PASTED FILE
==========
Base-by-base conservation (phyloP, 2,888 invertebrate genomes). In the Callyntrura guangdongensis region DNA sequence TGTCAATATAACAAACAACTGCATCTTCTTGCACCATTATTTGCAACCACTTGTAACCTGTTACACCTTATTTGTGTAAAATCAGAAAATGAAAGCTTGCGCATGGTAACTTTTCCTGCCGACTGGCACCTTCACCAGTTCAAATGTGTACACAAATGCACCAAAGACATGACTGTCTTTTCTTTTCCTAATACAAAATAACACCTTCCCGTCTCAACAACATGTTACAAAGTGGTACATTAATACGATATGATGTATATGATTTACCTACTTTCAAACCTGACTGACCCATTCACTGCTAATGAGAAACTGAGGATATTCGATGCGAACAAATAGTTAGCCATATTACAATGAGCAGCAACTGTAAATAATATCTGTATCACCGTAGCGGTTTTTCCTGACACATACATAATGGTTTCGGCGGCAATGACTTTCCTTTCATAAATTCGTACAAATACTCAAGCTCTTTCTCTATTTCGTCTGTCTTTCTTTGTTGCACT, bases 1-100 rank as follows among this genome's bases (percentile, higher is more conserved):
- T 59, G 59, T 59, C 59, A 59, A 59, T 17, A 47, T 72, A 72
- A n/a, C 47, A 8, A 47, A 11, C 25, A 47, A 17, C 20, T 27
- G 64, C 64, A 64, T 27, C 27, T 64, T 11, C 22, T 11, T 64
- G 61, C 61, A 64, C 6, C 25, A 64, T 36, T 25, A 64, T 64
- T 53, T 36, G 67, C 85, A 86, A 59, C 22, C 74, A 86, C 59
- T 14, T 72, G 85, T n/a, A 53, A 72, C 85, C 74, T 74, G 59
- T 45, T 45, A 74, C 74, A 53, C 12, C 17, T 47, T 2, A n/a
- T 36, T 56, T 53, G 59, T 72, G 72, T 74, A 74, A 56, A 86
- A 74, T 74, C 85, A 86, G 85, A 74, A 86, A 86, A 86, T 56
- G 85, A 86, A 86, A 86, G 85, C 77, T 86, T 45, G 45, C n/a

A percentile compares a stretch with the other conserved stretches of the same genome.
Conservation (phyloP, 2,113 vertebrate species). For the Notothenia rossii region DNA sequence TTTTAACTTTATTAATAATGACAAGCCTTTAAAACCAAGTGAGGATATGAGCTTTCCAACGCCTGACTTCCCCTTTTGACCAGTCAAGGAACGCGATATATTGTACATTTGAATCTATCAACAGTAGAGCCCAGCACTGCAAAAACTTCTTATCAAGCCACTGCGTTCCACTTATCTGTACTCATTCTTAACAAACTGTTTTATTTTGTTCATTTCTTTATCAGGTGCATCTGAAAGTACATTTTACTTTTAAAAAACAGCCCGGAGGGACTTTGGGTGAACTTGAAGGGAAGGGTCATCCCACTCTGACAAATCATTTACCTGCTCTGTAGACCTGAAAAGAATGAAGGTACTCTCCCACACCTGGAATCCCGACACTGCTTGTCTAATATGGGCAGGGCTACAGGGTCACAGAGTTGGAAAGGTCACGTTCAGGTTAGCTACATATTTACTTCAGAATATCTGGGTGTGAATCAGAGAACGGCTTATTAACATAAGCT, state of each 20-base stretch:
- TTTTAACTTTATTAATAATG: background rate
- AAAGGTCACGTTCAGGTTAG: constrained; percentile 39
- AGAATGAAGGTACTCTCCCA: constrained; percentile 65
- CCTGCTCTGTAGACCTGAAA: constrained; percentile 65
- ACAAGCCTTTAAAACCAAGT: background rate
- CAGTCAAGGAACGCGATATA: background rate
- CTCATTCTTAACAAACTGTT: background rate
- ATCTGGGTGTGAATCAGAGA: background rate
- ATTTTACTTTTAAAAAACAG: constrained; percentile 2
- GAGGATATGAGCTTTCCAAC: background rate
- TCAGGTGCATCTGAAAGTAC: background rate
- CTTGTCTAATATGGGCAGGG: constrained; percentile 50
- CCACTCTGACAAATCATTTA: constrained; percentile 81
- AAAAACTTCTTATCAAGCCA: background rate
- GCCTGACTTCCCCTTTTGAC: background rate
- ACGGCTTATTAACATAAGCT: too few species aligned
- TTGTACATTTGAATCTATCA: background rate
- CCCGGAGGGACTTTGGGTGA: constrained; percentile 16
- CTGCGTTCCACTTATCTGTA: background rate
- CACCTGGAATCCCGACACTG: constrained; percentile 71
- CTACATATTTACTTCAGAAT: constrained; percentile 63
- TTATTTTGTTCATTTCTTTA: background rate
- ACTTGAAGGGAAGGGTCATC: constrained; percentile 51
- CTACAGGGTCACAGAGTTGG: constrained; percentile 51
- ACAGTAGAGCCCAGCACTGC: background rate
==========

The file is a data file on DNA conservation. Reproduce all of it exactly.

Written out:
Base-by-base conservation (phyloP, 2,888 invertebrate genomes). In the Callyntrura guangdongensis region DNA sequence TGTCAATATAACAAACAACTGCATCTTCTTGCACCATTATTTGCAACCACTTGTAACCTGTTACACCTTATTTGTGTAAAATCAGAAAATGAAAGCTTGCGCATGGTAACTTTTCCTGCCGACTGGCACCTTCACCAGTTCAAATGTGTACACAAATGCACCAAAGACATGACTGTCTTTTCTTTTCCTAATACAAAATAACACCTTCCCGTCTCAACAACATGTTACAAAGTGGTACATTAATACGATATGATGTATATGATTTACCTACTTTCAAACCTGACTGACCCATTCACTGCTAATGAGAAACTGAGGATATTCGATGCGAACAAATAGTTAGCCATATTACAATGAGCAGCAACTGTAAATAATATCTGTATCACCGTAGCGGTTTTTCCTGACACATACATAATGGTTTCGGCGGCAATGACTTTCCTTTCATAAATTCGTACAAATACTCAAGCTCTTTCTCTATTTCGTCTGTCTTTCTTTGTTGCACT, bases 1-100 rank as follows among this genome's bases (percentile, higher is more conserved):
- T 59, G 59, T 59, C 59, A 59, A 59, T 17, A 47, T 72, A 72
- A n/a, C 47, A 8, A 47, A 11, C 25, A 47, A 17, C 20, T 27
- G 64, C 64, A 64, T 27, C 27, T 64, T 11, C 22, T 11, T 64
- G 61, C 61, A 64, C 6, C 25, A 64, T 36, T 25, A 64, T 64
- T 53, T 36, G 67, C 85, A 86, A 59, C 22, C 74, A 86, C 59
- T 14, T 72, G 85, T n/a, A 53, A 72, C 85, C 74, T 74, G 59
- T 45, T 45, A 74, C 74, A 53, C 12, C 17, T 47, T 2, A n/a
- T 36, T 56, T 53, G 59, T 72, G 72, T 74, A 74, A 56, A 86
- A 74, T 74, C 85, A 86, G 85, A 74, A 86, A 86, A 86, T 56
- G 85, A 86, A 86, A 86, G 85, C 77, T 86, T 45, G 45, C n/a

A percentile compares a stretch with the other conserved stretches of the same genome.
Conservation (phyloP, 2,113 vertebrate species). For the Notothenia rossii region DNA sequence TTTTAACTTTATTAATAATGACAAGCCTTTAAAACCAAGTGAGGATATGAGCTTTCCAACGCCTGACTTCCCCTTTTGACCAGTCAAGGAACGCGATATATTGTACATTTGAATCTATCAACAGTAGAGCCCAGCACTGCAAAAACTTCTTATCAAGCCACTGCGTTCCACTTATCTGTACTCATTCTTAACAAACTGTTTTATTTTGTTCATTTCTTTATCAGGTGCATCTGAAAGTACATTTTACTTTTAAAAAACAGCCCGGAGGGACTTTGGGTGAACTTGAAGGGAAGGGTCATCCCACTCTGACAAATCATTTACCTGCTCTGTAGACCTGAAAAGAATGAAGGTACTCTCCCACACCTGGAATCCCGACACTGCTTGTCTAATATGGGCAGGGCTACAGGGTCACAGAGTTGGAAAGGTCACGTTCAGGTTAGCTACATATTTACTTCAGAATATCTGGGTGTGAATCAGAGAACGGCTTATTAACATAAGCT, state of each 20-base stretch:
- TTTTAACTTTATTAATAATG: background rate
- AAAGGTCACGTTCAGGTTAG: constrained; percentile 39
- AGAATGAAGGTACTCTCCCA: constrained; percentile 65
- CCTGCTCTGTAGACCTGAAA: constrained; percentile 65
- ACAAGCCTTTAAAACCAAGT: background rate
- CAGTCAAGGAACGCGATATA: background rate
- CTCATTCTTAACAAACTGTT: background rate
- ATCTGGGTGTGAATCAGAGA: background rate
- ATTTTACTTTTAAAAAACAG: constrained; percentile 2
- GAGGATATGAGCTTTCCAAC: background rate
- TCAGGTGCATCTGAAAGTAC: background rate
- CTTGTCTAATATGGGCAGGG: constrained; percentile 50
- CCACTCTGACAAATCATTTA: constrained; percentile 81
- AAAAACTTCTTATCAAGCCA: background rate
- GCCTGACTTCCCCTTTTGAC: background rate
- ACGGCTTATTAACATAAGCT: too few species aligned
- TTGTACATTTGAATCTATCA: background rate
- CCCGGAGGGACTTTGGGTGA: constrained; percentile 16
- CTGCGTTCCACTTATCTGTA: background rate
- CACCTGGAATCCCGACACTG: constrained; percentile 71
- CTACATATTTACTTCAGAAT: constrained; percentile 63
- TTATTTTGTTCATTTCTTTA: background rate
- ACTTGAAGGGAAGGGTCATC: constrained; percentile 51
- CTACAGGGTCACAGAGTTGG: constrained; percentile 51
- ACAGTAGAGCCCAGCACTGC: background rate